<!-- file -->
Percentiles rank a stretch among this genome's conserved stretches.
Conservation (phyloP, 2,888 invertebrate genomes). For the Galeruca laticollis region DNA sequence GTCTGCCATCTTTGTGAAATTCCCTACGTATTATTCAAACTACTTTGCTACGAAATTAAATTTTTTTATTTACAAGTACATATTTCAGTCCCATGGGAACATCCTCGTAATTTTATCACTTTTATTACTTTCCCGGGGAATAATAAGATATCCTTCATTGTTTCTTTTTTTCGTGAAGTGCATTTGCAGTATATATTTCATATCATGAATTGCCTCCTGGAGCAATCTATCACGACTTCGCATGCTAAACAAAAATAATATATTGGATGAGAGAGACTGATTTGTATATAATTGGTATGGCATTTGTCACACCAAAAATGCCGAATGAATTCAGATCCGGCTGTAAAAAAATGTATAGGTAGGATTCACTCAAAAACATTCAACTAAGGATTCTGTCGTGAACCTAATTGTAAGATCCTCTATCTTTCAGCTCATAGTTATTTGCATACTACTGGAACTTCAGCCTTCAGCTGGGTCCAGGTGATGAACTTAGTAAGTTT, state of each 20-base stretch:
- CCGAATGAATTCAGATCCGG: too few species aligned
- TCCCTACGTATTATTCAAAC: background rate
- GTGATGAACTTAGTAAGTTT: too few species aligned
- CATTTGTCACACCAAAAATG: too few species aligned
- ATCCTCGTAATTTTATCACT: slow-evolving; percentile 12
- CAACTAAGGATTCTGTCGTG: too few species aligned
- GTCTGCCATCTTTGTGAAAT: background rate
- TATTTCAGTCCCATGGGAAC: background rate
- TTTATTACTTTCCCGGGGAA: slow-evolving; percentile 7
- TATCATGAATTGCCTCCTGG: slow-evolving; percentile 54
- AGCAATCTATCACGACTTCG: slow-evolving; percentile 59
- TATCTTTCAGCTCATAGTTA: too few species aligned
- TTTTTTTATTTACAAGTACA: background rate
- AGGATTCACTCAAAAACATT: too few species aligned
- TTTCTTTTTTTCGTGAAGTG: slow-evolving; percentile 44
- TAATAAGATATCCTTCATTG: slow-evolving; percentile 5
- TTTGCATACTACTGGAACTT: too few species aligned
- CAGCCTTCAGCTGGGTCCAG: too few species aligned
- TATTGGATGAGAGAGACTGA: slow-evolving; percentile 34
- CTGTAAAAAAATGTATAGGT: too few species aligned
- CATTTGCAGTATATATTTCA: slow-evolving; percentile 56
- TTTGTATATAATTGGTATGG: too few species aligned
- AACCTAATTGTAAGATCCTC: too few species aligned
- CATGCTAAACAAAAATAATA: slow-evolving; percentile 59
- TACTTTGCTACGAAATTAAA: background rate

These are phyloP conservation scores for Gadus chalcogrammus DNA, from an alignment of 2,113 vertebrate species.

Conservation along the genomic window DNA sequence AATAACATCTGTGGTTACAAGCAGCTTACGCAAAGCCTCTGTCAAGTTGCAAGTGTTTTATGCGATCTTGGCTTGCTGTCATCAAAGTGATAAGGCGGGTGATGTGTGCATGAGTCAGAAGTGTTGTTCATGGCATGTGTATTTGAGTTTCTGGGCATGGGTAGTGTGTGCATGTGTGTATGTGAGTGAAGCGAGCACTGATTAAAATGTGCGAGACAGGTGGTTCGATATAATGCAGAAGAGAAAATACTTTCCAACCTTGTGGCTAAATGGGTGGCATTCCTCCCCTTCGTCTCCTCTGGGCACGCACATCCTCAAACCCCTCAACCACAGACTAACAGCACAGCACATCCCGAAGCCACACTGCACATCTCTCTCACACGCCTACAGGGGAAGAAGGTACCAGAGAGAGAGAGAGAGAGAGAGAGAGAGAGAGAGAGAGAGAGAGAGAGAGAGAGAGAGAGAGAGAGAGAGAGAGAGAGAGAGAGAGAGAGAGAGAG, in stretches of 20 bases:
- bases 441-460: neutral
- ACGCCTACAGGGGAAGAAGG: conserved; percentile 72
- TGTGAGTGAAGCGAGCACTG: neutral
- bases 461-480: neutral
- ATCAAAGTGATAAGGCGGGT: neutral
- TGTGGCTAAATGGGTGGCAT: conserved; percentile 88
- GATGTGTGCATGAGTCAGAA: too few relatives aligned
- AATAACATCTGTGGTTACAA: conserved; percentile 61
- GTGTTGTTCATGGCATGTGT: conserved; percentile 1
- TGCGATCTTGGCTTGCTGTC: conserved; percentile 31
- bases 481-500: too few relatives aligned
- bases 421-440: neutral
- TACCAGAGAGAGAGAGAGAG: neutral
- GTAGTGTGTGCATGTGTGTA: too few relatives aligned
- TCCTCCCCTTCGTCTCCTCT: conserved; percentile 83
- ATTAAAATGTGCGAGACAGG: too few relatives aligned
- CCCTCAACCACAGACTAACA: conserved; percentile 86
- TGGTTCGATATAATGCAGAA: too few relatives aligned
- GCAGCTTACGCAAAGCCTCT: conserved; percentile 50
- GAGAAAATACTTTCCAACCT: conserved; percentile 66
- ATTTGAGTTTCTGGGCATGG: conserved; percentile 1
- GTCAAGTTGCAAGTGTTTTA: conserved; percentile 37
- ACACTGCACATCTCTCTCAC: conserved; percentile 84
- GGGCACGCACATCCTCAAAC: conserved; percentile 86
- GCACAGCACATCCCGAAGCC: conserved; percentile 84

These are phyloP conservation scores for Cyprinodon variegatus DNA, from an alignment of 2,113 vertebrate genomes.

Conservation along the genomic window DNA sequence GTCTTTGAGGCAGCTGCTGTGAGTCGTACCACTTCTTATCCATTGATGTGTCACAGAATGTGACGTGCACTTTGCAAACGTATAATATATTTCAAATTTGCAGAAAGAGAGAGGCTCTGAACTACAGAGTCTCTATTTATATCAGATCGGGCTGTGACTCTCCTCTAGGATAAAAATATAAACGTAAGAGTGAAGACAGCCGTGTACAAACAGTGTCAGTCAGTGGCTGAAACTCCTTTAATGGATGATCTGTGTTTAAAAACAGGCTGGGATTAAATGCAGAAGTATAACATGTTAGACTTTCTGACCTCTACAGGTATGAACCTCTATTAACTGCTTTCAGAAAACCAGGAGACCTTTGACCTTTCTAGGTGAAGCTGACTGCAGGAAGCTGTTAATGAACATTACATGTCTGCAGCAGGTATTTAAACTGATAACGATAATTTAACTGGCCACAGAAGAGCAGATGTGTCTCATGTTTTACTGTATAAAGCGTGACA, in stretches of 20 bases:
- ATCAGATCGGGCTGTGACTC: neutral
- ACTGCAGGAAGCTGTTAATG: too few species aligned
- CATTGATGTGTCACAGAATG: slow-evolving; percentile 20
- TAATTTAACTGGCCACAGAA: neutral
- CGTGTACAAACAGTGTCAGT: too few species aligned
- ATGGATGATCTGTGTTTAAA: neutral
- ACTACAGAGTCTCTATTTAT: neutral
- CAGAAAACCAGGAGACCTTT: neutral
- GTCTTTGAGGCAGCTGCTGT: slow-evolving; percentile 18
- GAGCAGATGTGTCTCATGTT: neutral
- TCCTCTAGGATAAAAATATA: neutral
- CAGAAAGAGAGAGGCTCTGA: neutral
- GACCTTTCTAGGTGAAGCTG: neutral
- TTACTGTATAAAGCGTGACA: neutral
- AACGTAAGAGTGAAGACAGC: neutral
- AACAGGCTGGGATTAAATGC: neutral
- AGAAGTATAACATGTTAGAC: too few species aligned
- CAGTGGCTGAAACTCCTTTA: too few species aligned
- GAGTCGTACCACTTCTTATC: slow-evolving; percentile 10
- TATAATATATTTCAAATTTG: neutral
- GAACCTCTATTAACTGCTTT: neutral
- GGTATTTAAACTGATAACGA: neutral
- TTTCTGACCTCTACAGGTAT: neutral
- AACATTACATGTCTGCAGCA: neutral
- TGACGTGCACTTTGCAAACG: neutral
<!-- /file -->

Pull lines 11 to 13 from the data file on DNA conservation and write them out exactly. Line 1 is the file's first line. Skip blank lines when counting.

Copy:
- TTTATTACTTTCCCGGGGAA: slow-evolving; percentile 7
- TATCATGAATTGCCTCCTGG: slow-evolving; percentile 54
- AGCAATCTATCACGACTTCG: slow-evolving; percentile 59